3. Keep Contain

    Near the end of the San Fran – Green Bay game two weeks ago, Green Bay brought a corner blitz on 3rd and long and when Kaepernick pump-faked, the defender left his feet, was blocked toward the pocket, broke contain and Kaepernick escaped the pocket to his left for a first down, essentially sealing the victory. In this contest, neither team can afford to let the quarterbacks outside the pocket and defenders NEED to keep contain when they are rushing the quarterback.

  4. Third down conversions

    During the last two games against San Fran at home, the Seahawks converted 16 of 29 (55%) third downs to San Fran’s 6 of 23 (26%). On the road , Seattle has converted just 9 of 25 (36%) third downs to San Fran’s 8 of 24 (33%). It’s clear that on third downs Seattle has to convert on offense and hold on defense to win

  5. Points off turnovers

    During the regular season, the Seahawks forced a turnover on an astounding 20% of drives, were +20 in turnover differential and scored 115 points off turnovers – allowing only 33. San Fran, was only +12, scored 121 points off turnovers and allowed 37. Simply getting a turnover isn’t enough in this game, scoring after a turnover is imperative.

  6. Holding Penalties

    It’s often said that there is holding on every play. Recently it’s been said the Legion of Boom commits a penalty on every play. At the end of the day, I think flags thrown for holding in the backfield will be far more influential than flags thrown for holding in the secondary.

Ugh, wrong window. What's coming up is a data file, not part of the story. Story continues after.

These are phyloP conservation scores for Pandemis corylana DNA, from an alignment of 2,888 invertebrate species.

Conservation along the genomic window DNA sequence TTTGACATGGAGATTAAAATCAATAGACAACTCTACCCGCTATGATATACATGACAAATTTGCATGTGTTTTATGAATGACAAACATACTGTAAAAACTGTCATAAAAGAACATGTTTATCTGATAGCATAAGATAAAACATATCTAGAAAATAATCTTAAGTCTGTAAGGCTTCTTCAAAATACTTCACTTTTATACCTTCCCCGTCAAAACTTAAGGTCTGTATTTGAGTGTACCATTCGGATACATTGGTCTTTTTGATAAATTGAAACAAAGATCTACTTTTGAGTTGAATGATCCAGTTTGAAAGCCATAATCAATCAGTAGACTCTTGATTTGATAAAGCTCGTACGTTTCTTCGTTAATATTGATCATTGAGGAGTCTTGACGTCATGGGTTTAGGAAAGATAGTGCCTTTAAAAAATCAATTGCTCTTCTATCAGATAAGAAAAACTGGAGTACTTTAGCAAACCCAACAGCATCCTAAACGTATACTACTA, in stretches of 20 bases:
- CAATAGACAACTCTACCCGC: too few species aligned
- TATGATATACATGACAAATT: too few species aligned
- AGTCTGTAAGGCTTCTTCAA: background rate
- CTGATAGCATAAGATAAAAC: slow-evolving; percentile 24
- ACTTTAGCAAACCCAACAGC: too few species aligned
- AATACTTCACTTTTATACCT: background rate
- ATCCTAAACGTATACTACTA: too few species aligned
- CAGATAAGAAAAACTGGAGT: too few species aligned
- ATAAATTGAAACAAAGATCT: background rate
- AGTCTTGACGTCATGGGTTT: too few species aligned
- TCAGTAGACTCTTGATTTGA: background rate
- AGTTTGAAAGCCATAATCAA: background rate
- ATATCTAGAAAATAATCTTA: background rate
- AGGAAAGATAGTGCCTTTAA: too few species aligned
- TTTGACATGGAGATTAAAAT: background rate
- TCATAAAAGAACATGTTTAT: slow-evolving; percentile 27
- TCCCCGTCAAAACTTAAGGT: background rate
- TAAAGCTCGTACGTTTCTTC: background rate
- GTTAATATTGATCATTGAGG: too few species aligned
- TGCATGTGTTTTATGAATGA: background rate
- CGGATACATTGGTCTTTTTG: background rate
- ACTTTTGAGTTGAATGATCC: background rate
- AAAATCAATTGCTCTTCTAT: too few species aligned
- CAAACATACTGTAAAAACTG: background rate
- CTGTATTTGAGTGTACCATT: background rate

7. Game Changing Plays

    Sadly, the Seahawks once again take the field without Percy Harvin, preventing one of the league’s best game-changing players from influencing the outcome of this game. Who then, on either side, will step up and make the first Big Play. I’m talking about a kick return for a touchdown, a 70-yard catch-and-run or a pick-six. Whichever team has more Big Plays wins the game.

  8. Play-action Passing

    It’s no surprise that San Fran and Seattle love to run, they rank 3-4 in the league, respectively, in rushing yards per game. Both quarterbacks are known for the read option and their abilities outside the pocket. That being said, it’s going to be important for both teams to use the run to set up the pass and there’s no better way to do that than effective play action fakes.

  9. Field Position

    The Seahawks averaged only 21.2 yards per kickoff return but 11.1 per punt return; they allowed 24 and 3.8 respectively. Meanwhile, the Niners averaged 22.7 yards and 8.9 yards per kick and punt return, allowing 24.6 and 8.3. The Seahawks need to win the field position game both offensively and defensively to win.

  10. Kicking Game

    In order to win the field position battle, the Seahawks need a strong game from punter Jon Ryan. Ryan has been one of the best in the league the past two seasons limiting return yardage and avoiding touchbacks. Meanwhile, Steven to-the-Hauschka was near-perfect this season, making 33 of 35 field goals with only one true miss. Phil Dawson made 32 of 36 but is already 6-for-6 in the postseason and kicked four field goals when these teams last met.

  11. Communication

    I separated this from audibles because it involves more than just pre-snap reads. During a game with this much on the line, regardless of fan noise, Pete Carroll and Jim Harbaugh are going to be taking in a lot of information from coaches, officials and players and will need to communicate well with others in order staying focused, operate within the game plan and avoid costly mental errors.

  12. 12th Man

Is it Sunday yet? #GoHawks